KUALA LUMPUR – Coach Jong Uichico believes the practice of recruiting big African players in collegiate leagues back home is hurting Philippine basketball and calls for a complete ban.
The issue cropped up after acknowledging the big contribution of Fil-German Christian Standhardinger in the Philippines’ title sweep in the 29th Southeast Asian Games.
“I have been vocal against this because it denies spots for local big men,” said Uichico, the day after their 94-55 demolition of Indonesia in the final.
Uichico said there’s a shortage of good, big men because their spots have been taken by the Africans.
“Kung may malaki kang African, bakit ka pa kukuha ng mga 6-5 or 6-6 na Pinoy?” Uichico asked.
Standhardinger, a six-foot-nine center, flew from Lebanon a day before the start of the competition to provide size to the hastily-formed selection.
“Without Christian, things would have been more difficult,” said Uichico.
Standhardinger averaged in double digits in scoring and provided the inside presence and athleticism the team needs to stay ahead of the competition.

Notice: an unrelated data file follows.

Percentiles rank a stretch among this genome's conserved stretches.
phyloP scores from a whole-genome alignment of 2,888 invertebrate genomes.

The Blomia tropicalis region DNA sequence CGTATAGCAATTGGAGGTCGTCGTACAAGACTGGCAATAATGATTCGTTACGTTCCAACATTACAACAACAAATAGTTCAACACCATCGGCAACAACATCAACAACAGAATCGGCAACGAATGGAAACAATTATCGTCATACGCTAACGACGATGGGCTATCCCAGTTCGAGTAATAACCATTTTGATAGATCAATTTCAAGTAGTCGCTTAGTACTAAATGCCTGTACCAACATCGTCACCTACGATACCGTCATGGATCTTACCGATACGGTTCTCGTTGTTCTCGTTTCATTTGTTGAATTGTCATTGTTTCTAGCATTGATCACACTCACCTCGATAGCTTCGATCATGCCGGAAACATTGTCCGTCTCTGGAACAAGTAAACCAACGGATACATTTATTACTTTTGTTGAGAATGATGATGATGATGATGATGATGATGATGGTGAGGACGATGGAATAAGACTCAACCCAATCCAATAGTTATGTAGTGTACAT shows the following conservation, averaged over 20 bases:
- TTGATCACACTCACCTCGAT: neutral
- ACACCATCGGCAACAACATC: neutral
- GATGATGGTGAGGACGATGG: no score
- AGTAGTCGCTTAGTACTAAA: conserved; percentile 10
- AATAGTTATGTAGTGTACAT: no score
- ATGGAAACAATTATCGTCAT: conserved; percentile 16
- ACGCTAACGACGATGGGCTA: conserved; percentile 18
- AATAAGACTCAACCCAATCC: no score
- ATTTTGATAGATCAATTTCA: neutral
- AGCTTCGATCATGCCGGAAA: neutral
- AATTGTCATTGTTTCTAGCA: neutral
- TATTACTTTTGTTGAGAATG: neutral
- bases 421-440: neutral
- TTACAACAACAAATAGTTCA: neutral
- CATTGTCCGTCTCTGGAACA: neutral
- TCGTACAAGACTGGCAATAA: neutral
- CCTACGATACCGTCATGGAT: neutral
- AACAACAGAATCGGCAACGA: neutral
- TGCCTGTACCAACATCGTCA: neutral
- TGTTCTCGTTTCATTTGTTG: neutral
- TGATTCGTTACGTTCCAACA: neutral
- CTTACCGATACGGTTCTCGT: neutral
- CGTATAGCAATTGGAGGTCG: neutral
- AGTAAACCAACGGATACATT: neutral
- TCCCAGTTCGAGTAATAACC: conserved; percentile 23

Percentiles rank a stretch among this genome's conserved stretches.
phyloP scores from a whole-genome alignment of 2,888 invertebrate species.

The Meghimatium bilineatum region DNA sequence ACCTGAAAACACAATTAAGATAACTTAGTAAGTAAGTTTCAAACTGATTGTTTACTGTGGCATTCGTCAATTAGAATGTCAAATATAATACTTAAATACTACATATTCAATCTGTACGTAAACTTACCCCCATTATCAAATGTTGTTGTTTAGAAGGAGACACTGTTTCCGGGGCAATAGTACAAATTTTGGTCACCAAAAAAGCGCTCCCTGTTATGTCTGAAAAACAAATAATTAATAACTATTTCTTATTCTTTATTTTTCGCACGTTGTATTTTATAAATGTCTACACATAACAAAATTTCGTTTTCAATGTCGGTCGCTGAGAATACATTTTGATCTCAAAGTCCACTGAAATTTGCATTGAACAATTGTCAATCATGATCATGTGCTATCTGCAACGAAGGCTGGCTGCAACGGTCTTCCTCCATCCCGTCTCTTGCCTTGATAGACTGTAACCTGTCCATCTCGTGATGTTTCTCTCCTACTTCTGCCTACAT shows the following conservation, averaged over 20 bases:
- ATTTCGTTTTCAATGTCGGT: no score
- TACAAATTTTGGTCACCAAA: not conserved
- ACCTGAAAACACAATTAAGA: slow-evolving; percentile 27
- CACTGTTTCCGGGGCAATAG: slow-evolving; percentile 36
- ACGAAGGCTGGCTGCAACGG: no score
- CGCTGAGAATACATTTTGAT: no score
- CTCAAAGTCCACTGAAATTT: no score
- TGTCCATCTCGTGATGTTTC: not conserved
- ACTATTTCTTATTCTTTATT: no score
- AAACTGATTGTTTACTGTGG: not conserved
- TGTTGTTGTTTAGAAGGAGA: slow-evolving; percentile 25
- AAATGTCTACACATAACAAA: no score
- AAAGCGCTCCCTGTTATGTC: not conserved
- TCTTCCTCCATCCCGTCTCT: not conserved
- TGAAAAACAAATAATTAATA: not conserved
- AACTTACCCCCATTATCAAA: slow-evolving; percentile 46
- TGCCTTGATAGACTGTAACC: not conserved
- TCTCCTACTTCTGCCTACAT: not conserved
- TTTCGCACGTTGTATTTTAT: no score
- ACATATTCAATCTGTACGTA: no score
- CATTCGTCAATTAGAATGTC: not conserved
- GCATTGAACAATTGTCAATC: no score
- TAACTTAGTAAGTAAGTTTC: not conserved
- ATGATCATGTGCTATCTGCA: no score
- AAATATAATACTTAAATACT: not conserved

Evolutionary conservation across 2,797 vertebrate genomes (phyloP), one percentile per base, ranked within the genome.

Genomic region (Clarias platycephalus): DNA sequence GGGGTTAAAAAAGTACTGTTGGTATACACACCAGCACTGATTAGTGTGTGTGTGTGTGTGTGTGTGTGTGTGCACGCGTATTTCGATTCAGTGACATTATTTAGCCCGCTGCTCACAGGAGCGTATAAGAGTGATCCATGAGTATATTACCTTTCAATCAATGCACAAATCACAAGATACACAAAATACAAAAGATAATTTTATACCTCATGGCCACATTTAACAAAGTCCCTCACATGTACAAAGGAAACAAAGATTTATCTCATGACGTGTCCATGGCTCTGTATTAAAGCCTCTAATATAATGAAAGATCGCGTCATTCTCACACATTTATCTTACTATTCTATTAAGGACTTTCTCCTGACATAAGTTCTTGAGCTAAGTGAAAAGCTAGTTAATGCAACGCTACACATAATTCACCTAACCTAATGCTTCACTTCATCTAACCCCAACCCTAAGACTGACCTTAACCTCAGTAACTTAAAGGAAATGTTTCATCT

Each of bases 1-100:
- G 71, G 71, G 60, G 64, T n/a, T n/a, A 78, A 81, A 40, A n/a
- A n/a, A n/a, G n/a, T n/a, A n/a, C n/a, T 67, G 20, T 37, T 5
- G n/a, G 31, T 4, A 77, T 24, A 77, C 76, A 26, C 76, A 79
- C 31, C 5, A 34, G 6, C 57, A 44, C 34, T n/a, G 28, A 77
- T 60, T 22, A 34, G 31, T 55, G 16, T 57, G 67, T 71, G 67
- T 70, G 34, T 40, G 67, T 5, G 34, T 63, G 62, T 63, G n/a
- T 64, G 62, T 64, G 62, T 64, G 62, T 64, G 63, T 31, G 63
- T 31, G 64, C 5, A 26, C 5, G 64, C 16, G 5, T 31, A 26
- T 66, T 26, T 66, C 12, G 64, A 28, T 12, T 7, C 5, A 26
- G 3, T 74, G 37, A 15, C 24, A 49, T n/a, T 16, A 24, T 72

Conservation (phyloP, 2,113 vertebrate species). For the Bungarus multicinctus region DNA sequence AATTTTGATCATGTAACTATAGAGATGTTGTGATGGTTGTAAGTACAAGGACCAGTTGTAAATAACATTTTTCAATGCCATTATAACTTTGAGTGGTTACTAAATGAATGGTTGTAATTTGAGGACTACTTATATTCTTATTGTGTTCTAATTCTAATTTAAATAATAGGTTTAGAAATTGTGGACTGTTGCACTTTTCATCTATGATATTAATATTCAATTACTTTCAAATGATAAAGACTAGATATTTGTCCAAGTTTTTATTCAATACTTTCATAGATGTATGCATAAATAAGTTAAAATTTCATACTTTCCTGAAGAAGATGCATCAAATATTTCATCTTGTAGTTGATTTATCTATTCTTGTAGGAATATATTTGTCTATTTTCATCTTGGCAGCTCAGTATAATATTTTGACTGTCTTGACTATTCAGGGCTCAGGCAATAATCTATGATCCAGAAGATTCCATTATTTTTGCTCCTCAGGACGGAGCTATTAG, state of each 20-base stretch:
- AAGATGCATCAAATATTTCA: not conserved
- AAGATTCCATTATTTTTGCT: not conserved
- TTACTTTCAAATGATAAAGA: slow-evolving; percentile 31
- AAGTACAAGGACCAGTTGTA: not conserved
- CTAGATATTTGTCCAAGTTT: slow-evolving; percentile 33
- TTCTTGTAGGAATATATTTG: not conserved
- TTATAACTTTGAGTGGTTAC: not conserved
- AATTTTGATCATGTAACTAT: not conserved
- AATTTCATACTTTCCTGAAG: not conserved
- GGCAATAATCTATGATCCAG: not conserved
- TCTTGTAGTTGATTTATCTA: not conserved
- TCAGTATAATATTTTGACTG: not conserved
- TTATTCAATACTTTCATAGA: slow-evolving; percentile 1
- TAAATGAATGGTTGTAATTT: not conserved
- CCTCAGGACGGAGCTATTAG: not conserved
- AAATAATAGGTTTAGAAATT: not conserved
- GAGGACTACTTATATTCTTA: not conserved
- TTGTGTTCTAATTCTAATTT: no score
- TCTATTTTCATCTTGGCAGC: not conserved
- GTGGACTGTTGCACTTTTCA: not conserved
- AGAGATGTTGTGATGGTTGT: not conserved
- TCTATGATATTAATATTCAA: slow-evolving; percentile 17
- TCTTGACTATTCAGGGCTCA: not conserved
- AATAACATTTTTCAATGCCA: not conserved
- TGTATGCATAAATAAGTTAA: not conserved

Uichico said the team competed against professional players toughened by their stints in their own leagues and the Asean Basketball League (ABL).
“Iba na ang mga kalaban ngayon. Hindi na puwede biruin,” he said.
Uichico said returning to the old practice of sending top collegiate players to play in the Games can still be done, but won’t guarantee success.
“Sige, try natin padala mga collegiate players na nag train for one week. I’m not saying they would lose, but let’s see,” he said.
The Gilas Cadet team trained for nine days and scrimmaged with four collegiate squads in the runup to the Games.
Upon their return on Monday, the squad is deemed disbanded, according to Uichico.
“The players have their own plans. Some will join the PBA draft,” he said. (Rey Bancod)